There is a reason that wine has been stored in wine caves and underground cellars for hundreds of years - the ideal storage conditions can be consistently met: cool, dark, humid and still surroundings. While, storing wine is not rocket science, there are a few key points to keep in mind that will help ensure your wine has the very best chance for long-term survival and optimal aging.
Keep It Cool
Optimal wine storage is right around 55 F, excessive heat will wreak havoc on a bottle of wine. You also want to shoot for consistent temperatures, as dramatic temperature fluctuations will also negatively impact a stored bottle of wine. Humidity is another factor to keep in mind when storing wine. A higher humidity level helps to keep corks from shrinking and allowing oxygen in, resulting in the dreaded oxidation of the wine. Ideal humidity is between 65 to 75%.
Keep It Dark
Most colored glass bottles of wine have UV filters incorporated into the bottle glass, but this does not necessarily offer full UV protection. If a wine is in direct light consistently, it will affect the flavor of the wine significantly, a result of premature aging. Typically, white wines are the most sensitive to light degradation, but reds will also lose if they are subjected to excessive light.
Keep It Still
For whatever reason, the top of the refrigerator seems to be one of those places that people naturally tend to keep their wine. Maybe, it's the convenience of it, maybe it's that the cute wrought iron wine racks fit well there - but either way this is one of the worst places to keep wine. First, there's the heat and the direct light, then there's the risk of losing bottles out of the rack every time the frig is opened and closed, but there's also the vibration from the refrigerator itself. The constant vibration of the refrigerator or other major appliances in close proximity just agitates the wine and can keep the sediment from settling in a red wine. Constant or consistent vibration will wreck a wine.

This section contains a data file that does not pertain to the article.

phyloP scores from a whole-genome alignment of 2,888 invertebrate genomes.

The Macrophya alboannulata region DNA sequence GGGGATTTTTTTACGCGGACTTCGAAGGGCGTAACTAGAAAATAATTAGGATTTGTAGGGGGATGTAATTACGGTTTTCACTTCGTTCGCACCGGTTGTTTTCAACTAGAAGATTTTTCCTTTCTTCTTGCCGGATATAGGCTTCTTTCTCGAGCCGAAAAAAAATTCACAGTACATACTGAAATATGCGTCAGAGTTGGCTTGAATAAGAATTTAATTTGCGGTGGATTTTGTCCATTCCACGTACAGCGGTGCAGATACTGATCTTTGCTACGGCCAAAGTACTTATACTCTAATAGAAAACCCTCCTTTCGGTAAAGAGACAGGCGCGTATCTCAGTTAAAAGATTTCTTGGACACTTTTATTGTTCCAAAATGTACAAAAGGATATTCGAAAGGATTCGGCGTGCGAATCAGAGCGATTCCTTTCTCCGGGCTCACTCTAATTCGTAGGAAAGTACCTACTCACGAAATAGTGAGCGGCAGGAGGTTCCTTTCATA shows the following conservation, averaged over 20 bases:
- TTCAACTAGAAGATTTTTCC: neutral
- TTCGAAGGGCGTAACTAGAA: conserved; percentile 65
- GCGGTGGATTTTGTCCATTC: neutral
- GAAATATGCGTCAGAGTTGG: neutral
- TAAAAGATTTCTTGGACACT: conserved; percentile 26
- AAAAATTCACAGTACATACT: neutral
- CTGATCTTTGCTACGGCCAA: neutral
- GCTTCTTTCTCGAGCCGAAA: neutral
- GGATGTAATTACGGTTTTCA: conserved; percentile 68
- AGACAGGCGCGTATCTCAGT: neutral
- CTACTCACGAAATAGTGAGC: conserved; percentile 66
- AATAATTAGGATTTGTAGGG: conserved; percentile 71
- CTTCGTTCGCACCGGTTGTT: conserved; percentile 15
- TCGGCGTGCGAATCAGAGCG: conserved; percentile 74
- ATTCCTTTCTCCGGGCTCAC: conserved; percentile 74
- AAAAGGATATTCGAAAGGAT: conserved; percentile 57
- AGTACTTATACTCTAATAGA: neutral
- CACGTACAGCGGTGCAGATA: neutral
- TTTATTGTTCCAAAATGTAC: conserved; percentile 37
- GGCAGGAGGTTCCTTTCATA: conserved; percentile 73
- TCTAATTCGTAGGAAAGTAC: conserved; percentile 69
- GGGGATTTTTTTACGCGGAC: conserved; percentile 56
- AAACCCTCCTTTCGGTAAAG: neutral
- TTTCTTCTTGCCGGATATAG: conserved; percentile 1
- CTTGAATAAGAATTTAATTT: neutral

Keep It Sideways
By intentionally storing a wine on its side, you will help keep the cork in constant contact with the wine. This will keep the cork moist, which should keep the cork from shrinking and allowing the enemy of wine, oxygen, to seep into the bottle. When oxygen comes into contact with wine the result is not good - the wine starts to oxidize (think brown apple) and the aromas, flavors, and color all begin to spoil.
Wine Coolers: Wine Storage Units
While most of us don't have an on-site rock wall, wine caves or underground cellar accommodations for our favorite wines, there are plenty of options to mimic these primitive, but ideal conditions. Since, light and heat destroy wine in very little time, make sure to protect your bottles from both by finding a cool, dark spot to safeguard your wine. Basements are ideal storage facilities - since they typically meet the cool and dark requirements. If a basement is not an option, then just keep the bottles in a cool closet. Or if you want to be more intentional with these prime storing conditions then consider one of the many wine refrigerator or wine storage cabinets on the market. These climate controlled cabinets come in a variety of sizes and price points, offering as few as 16 bottles a safe haven to over 600 bottles a snug spot to sleep.
Storing wine is a snap, just remember to keep it cool, dark, still and sideways and you'll find that you can successfully store wine for both the short and long-term with confidence.